The rice used is a "non-standard" Yamada Nishiki and is known to make the sake deteriorates quicker after bottling. We recommend that you keep it refrigerated and drink it as soon as possible, preferably within a month.
For this reason we also decided to limit this product to Japan, and will not export it.
About Yamada Nishiki, Dassai's rice
Generally the Yamada Nishiki rice used to make Dassai come from western Japan, mainly from Hyogo and Okayama prefectures.
However, we needed more to be able to craft the current amount for Dassai, so we have recruited farmers who are willing to grow Yamada Nishiki for Dassai. We are now producing Yamada Nishiki in 21 prefectures, half of all the 47 prefectures in Japan.
The following prefectures are producing Yamada Nishiki: Fukushima, Tochigi, Ibaraki, Shizuoka, Niigata, Toyama, Mie, Shiga, Nara, Kyoto, Hyogo, Okayama, Tottori, Shimane, Hiroshima, Yamaguchi, Tokushima, Saga, Fukuoka, Oita and Kumamoto Prefectures.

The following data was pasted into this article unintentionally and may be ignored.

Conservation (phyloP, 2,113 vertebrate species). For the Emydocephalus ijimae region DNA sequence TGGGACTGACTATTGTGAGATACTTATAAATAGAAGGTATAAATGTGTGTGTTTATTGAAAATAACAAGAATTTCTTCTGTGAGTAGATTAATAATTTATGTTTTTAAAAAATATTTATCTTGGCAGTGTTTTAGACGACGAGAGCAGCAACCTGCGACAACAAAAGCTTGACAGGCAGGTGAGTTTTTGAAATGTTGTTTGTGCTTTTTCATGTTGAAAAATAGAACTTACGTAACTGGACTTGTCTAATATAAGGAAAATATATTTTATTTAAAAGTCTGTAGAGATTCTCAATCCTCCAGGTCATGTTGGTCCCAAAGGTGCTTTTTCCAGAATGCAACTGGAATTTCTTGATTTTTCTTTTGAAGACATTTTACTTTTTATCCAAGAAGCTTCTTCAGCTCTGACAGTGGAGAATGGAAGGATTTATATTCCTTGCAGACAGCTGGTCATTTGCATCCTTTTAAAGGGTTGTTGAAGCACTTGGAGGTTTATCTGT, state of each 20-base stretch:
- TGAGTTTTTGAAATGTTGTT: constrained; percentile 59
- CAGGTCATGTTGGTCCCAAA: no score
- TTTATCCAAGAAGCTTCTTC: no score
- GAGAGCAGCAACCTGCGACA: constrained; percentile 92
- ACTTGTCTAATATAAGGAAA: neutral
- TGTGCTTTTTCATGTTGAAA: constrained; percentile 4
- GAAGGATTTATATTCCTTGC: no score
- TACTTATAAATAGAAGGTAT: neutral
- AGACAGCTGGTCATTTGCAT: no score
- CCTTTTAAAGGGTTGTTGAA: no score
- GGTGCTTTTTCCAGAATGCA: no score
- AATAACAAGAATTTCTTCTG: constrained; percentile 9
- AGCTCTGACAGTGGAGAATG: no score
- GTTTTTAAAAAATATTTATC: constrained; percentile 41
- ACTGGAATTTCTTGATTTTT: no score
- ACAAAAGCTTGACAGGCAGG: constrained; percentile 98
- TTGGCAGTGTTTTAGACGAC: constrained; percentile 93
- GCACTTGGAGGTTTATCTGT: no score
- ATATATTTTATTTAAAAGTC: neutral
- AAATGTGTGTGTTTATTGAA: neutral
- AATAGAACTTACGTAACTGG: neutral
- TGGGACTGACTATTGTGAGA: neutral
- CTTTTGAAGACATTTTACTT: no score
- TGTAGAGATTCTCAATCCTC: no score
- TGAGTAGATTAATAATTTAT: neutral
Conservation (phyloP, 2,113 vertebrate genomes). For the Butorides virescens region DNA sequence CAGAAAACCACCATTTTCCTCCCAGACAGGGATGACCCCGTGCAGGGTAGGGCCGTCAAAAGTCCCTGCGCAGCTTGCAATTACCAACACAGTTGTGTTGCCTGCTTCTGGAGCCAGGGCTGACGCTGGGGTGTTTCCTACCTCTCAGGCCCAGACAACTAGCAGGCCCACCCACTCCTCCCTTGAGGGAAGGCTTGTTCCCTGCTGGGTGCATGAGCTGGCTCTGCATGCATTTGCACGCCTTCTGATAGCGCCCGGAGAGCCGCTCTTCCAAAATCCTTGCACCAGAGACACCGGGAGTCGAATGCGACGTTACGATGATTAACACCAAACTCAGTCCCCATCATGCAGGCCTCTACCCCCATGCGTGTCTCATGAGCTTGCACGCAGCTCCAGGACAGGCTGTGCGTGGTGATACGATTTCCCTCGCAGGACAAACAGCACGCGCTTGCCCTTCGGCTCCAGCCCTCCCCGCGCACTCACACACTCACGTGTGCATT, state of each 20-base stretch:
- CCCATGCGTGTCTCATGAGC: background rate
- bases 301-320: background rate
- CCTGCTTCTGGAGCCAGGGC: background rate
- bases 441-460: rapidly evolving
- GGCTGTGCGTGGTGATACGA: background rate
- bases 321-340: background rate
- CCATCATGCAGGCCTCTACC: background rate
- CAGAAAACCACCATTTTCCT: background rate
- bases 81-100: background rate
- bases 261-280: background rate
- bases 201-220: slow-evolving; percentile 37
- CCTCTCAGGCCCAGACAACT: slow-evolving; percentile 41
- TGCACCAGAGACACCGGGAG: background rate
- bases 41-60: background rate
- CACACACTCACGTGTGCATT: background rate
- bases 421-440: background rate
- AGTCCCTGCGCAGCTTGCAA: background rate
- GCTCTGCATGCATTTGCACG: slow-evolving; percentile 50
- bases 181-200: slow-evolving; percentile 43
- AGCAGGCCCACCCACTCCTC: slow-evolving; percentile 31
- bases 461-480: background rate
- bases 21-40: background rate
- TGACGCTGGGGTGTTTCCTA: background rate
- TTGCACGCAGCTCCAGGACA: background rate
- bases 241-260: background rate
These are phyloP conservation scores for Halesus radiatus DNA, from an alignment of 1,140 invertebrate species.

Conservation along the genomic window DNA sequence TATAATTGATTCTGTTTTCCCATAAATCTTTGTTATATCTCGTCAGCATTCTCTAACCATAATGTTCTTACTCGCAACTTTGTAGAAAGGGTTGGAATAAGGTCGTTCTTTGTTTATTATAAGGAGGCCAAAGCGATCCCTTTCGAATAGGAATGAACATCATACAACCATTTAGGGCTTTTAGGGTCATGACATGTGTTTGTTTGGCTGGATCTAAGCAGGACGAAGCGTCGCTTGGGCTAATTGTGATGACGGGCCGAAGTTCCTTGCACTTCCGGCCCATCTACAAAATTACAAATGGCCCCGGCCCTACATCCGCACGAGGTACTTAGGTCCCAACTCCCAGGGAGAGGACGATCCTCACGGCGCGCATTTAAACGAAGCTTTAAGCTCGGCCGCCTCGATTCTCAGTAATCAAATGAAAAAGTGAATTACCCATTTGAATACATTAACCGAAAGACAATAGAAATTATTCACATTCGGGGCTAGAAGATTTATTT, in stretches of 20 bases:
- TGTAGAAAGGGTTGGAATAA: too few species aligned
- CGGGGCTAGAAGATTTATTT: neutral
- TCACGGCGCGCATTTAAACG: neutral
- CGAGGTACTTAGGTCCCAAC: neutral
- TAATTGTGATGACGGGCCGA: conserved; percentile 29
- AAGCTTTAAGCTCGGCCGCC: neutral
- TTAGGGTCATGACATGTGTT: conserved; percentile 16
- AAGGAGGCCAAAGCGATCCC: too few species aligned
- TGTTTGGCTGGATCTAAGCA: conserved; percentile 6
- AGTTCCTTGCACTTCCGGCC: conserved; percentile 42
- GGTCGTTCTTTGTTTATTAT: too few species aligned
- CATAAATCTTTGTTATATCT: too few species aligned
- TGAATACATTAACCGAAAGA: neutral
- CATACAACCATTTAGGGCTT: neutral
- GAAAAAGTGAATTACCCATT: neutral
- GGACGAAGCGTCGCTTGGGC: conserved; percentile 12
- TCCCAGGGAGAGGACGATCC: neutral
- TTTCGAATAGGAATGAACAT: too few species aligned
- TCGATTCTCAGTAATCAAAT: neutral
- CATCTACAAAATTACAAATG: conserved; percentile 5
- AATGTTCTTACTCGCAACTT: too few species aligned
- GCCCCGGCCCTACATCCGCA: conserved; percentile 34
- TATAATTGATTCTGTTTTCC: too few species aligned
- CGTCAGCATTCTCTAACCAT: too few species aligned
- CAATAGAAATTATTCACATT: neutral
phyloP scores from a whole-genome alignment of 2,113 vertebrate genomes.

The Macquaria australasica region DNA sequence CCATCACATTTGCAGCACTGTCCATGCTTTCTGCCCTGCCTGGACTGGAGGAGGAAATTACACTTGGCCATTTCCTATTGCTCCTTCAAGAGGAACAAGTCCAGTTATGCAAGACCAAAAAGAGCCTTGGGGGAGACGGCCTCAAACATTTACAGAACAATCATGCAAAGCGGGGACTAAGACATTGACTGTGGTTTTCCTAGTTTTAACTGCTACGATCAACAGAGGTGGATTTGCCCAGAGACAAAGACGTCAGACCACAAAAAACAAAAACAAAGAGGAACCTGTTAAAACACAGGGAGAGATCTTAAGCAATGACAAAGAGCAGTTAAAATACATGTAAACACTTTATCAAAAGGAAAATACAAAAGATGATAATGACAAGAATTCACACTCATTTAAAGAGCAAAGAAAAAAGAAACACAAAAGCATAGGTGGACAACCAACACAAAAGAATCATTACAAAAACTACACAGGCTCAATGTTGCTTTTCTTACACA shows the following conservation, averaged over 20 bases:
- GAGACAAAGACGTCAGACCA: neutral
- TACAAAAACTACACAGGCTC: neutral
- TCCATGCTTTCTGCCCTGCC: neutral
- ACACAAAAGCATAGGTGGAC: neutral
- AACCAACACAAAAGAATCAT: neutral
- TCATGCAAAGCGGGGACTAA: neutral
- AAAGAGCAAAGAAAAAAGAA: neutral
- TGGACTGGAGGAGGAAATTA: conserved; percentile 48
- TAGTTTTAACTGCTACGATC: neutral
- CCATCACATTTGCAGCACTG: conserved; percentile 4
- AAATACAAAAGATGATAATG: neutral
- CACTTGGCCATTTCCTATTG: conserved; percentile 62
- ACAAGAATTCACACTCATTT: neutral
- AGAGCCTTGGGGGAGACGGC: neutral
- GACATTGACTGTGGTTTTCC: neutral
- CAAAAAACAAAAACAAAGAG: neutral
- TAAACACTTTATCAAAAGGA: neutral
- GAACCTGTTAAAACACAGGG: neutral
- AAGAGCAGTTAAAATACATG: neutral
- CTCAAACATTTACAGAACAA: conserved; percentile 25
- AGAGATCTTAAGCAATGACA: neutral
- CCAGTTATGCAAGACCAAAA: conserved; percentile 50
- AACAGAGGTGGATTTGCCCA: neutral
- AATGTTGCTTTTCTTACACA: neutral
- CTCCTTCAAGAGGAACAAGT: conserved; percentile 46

What is "Togai"?
Like edible rice, there are different grades of sake rice. Sake rice is often referred to as "Special grade A" in the Japanese language and the rice used to make sake, such as the "Uonuma Koshihikari Special grade A".
Dassai is a premium Junmai Daiginjo sake, and there is a rule in Japan stating that the rice for Junmai Daiginjo sake must be of high quality: third grade or higher.
However, when farmers grow Yamada-Nishiki rice, about 5% to 10% of the rice harvested does not meet the criteria for Dassai.
The fact is, we ask farmers who have never grown Yamada-Nishiki before to grow Yamada-Nishiki for us. Many of the farmers have worked hard to produce better rice for us, through trial and errors. So we cannot possibly tell them that we can't buy all their rice, in face of their efforts, in face of the risks they are taking.
Therefore, in order to fulfill our role of sake producer, to make sure to craft a great sake with all the Yamada Nishiki produced for us, we craft sake different from the usual Dassai. These are called "Togai", "Tozai 23," "Amazake," and "Shinsei Amazake".